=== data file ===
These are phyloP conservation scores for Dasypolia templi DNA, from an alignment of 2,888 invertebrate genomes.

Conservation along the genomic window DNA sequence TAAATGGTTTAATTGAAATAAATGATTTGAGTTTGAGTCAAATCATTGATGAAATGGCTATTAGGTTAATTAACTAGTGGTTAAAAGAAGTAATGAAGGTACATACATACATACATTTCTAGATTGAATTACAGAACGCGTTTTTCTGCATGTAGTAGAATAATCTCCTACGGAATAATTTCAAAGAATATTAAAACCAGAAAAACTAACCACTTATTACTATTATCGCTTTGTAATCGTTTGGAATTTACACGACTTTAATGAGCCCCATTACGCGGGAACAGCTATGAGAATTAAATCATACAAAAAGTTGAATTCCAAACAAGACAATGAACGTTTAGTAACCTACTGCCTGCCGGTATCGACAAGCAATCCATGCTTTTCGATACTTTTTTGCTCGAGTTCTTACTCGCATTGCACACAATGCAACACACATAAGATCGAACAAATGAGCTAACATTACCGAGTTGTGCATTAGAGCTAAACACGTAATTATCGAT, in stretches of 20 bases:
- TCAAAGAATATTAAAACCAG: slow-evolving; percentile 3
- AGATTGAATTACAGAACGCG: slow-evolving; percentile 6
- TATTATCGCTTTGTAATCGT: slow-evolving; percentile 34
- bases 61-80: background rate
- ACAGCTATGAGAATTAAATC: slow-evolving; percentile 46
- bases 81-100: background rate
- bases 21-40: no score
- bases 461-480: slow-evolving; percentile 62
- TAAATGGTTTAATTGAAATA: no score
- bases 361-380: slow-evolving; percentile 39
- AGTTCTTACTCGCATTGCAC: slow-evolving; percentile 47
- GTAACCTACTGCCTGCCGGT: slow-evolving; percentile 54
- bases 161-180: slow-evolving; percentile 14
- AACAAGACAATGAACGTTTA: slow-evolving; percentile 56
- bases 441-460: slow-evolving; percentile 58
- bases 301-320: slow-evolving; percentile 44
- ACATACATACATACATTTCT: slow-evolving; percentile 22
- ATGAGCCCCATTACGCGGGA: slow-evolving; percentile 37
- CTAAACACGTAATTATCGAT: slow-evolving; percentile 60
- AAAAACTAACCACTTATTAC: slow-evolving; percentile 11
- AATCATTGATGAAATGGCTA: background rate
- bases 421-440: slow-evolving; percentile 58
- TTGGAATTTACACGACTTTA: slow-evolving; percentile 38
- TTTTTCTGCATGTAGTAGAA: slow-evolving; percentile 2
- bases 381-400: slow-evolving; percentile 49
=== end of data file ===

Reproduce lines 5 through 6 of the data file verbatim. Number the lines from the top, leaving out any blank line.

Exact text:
- TATTATCGCTTTGTAATCGT: slow-evolving; percentile 34
- bases 61-80: background rate